The protest against Afzal Guru’s hanging in Jawaharlal Nehru University was almost an action replay of the happenings at the University of Hyderabad except for the fact that the main players in this action belonged to the left radical groups. Although one would think that this was the most opportune time for alliances to be built between two divergent groups that fought against the hegemony of the upper-caste State, fissures were soon visible when accusations were hurled about JNU hogging the limelight and the Rohith Vemula issue getting sidelined. A meeting announced by the JNU Students’ Union to draft an anti-discrimination bill (labeled the “Rohith Act”) had to be called off in the wake of allegations that the main stakeholders (i.e. the Dalit Bahujans) were not involved in the process.
The failure of a larger alliance is attributable to the lack of ground level unity in terms of the struggles at various levels. I would like to argue that the struggle of Dalit Bahujan groups at a fundamental level is the struggle to attain the right to equality – equal opportunity in education and employment through reservation. Statistics shows that in spite of the Constitutional provision of reservation, the representation of the Dalit, Bahujan, and Minorities in education and public employment is nowhere near their proportion in the population. (Not surprisingly, they are more than adequately “represented” when it comes to convicts and undertrials.) And never have we heard of any large-scale protest against the systematic exclusion of SC, ST, and OBCs from higher education. On the contrary, the protests have been against the move to introduce reservations in higher education.
In a way, the struggle of APSC at IIT Madras and ASA at University of Hyderabad has to do with the coming of age of Dalit Bahujan student politics in our universities. While most of the earlier struggles were to attain equality – be it to implement reservation or end discrimination – the struggle against the banning of APSC at IIT Madras and that of ASA at University of Hyderabad involved issues that had to do with freedom of speech and expression. This shift indicates the readiness of these Associations to take up issues that affect ‘citizens’ at large as opposed to classes of citizens (say, the SC, ST, or OBCs). Interestingly, such a distinction is made in the legal discourse between the right to equality and right to freedom of expression.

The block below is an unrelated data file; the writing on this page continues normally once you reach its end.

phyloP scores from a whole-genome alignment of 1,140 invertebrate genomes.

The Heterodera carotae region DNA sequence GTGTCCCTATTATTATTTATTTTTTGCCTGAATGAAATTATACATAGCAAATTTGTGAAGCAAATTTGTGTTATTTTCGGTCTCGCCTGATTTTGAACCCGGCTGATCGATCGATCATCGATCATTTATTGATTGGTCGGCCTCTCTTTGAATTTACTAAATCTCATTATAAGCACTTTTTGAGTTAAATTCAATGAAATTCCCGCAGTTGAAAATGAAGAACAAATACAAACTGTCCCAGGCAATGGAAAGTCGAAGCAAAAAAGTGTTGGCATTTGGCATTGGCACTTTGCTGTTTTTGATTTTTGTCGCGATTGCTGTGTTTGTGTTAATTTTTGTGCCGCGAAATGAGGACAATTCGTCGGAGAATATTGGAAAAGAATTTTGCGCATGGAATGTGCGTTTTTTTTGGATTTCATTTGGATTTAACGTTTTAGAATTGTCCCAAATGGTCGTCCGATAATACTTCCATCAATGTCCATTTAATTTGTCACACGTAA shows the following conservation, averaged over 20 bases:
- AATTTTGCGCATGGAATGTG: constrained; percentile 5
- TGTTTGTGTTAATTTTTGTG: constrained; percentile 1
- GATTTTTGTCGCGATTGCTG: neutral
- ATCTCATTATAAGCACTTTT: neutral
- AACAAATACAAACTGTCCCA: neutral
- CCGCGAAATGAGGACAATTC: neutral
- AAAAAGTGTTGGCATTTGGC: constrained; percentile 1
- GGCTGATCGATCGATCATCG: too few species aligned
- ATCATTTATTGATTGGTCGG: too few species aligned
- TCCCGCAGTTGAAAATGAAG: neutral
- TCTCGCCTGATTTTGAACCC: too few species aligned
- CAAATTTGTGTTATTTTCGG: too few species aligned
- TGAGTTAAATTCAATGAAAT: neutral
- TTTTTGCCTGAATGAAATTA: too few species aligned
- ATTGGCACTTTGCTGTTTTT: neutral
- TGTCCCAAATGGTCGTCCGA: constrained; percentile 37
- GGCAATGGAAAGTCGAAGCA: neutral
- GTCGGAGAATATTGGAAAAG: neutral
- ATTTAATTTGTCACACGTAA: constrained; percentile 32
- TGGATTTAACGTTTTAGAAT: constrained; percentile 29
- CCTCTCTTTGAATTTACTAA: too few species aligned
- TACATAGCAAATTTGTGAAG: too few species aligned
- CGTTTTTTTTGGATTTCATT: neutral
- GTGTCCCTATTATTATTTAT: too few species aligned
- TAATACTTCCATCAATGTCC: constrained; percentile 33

The Constitutional scheme makes a distinction between rights that are available to the “citizens” as opposed to rights that are available to “persons”. While equality before law is guaranteed to all persons vide Article 14, the freedoms granted by Article 19 (which includes freedom of speech and expression) is guaranteed only to “citizens”. Although such discrimination between citizens and non-citizens in terms of rights is a well-established practice, countries differ with respect to what rights are guaranteed to the citizen and what rights to the non-citizen. For instance, freedom of speech and expression is granted even to non-citizens in the United States. Unarguably, freedom of speech and expression are viewed as political rights and the Indian Constitutional scheme does not grant such political rights to non-citizens.
Dalit Bahujans, who are the victims of discrimination in all walks of life, are still struggling for ‘equality’, and the dominant student groups do not participate in these struggles as discrimination in terms of identity is not something they have to be wary about. However, once the question is about freedom of speech and expression, they sense a danger. As equal citizens, they are extremely vigilant about their right to freedom. This is not to say that freedoms of speech and expression are not issues that affect Dalit Bahujans. It is just that winning more basic fights is what they are largely occupied with. The same kind of apathy can be seen towards the struggles of the religious minorities and tribals against illegal arrests and prolonged incarceration in the name of terrorism and state security.